Since then, McGehee estimates that he and his wife have filed between 200 and 300 Freedom of Information Act requests in an attempt to reveal everything the government knows about what happened that day; they've extracted some 57,000 pages from the Federal Bureau of Investigation on the incident. Some have been slightly redacted—“the documents have a bunch of pimples," as McGehee puts it—but even those haven't been hard to interpret. (When there's a 50-page document with a bunch of blackouts that are five letters long, and they're always preceded by the name “Richard,” and at some point in the document someone failed to redact the second half of Richard McCoy's name, it doesn't take Encyclopedia Brown to piece it together.)
Despite the mountain that McGehee and Moore have de-classified, there’s a specific group of 200 pages that McGehee is particularly keen to get his hands on. The FBI, in its refusal notices, claim the documents have been withheld under the "privacy exemption"—wherein the release of a document would "constitute a clearly unwarranted invasion of personal privacy"—leading McGehee to believe the pages were a part of the diary of someone at Jonestown. “Our claim is that this guy is a public figure, he was at a public event,” McGehee says in defense of his right to the documents.
Currently, McGehee’s legal struggle is to pop these final 200 pimples. Not so much because he believes they will reveal something incredible, but because, until they're released, the picture remains muddied. For now, it's up to the judgment of a court.
That's not to say they're done sifting through the 57,000-page deluge. A lot of their work isn't necessarily about simply reporting statistics; there's also an aura and emotional component that needs to be parsed. Three years ago, for instance, McGehee and Moore began making sense of the cable reports from that day, the chaos of which might help explain how various conspiracy narratives—that the Central Intelligence Agency, the FBI, the State Department, and Richard Nixon were, somehow, probably, responsible—were born.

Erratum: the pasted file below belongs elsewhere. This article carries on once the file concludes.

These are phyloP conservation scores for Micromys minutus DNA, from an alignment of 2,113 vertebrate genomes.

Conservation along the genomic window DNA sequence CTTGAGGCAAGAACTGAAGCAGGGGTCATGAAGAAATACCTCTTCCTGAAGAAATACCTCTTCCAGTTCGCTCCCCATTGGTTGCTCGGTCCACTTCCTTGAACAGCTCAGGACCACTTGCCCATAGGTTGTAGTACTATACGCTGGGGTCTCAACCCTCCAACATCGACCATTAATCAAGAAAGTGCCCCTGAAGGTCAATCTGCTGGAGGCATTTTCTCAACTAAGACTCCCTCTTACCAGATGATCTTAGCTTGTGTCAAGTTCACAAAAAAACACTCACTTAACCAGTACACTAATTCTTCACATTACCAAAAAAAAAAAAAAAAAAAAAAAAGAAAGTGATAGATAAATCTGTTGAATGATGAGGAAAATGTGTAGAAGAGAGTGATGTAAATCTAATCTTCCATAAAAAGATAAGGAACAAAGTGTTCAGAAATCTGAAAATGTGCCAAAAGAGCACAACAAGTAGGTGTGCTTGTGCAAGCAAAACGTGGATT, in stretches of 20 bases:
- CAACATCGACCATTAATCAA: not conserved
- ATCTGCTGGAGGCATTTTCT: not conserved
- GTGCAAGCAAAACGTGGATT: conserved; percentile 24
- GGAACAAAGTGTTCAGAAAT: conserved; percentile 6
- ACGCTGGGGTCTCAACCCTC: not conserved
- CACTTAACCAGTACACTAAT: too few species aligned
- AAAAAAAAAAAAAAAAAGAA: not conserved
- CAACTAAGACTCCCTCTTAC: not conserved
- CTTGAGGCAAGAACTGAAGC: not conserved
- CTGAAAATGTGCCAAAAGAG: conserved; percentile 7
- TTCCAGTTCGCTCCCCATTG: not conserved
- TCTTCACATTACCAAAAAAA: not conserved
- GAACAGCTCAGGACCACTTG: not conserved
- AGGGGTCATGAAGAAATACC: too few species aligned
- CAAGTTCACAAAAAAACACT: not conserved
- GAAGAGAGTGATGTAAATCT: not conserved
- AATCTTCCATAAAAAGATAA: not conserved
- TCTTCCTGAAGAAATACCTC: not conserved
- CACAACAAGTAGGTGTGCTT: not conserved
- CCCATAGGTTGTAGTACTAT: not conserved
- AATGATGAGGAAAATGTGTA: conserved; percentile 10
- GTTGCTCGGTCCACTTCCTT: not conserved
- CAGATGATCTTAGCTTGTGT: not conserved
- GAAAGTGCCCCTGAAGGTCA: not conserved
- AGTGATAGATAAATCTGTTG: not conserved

“The Embassy was overwhelmed and devastated, as were the military people who went in, as were the people from Peoples Temple who survived,” McGehee says. “It was just massive chaos and confusion and misunderstandings about what was going on.”
One of the pieces of “proof” that conspiracists have pointed to in the past is the wavering estimates of the dead in the days after the tragedy. Immediately, it was reported there were 400 dead. Then, 700. Later, 900. Ultimately, 918 was the final tally. A jump from 400 to 918 in a matter of hours is quite disturbing, particularly if you're already suspicious of the government. (A older popular theory goes that the “extra” 500 dead bodies were political assassinations that The Powers That Be thought they could conceal in the pile.) But after going through the State Department's transmissions, McGehee says the problematic count is not evidence of some grand conspiracy, as much as it simply mimics the turmoil that took place.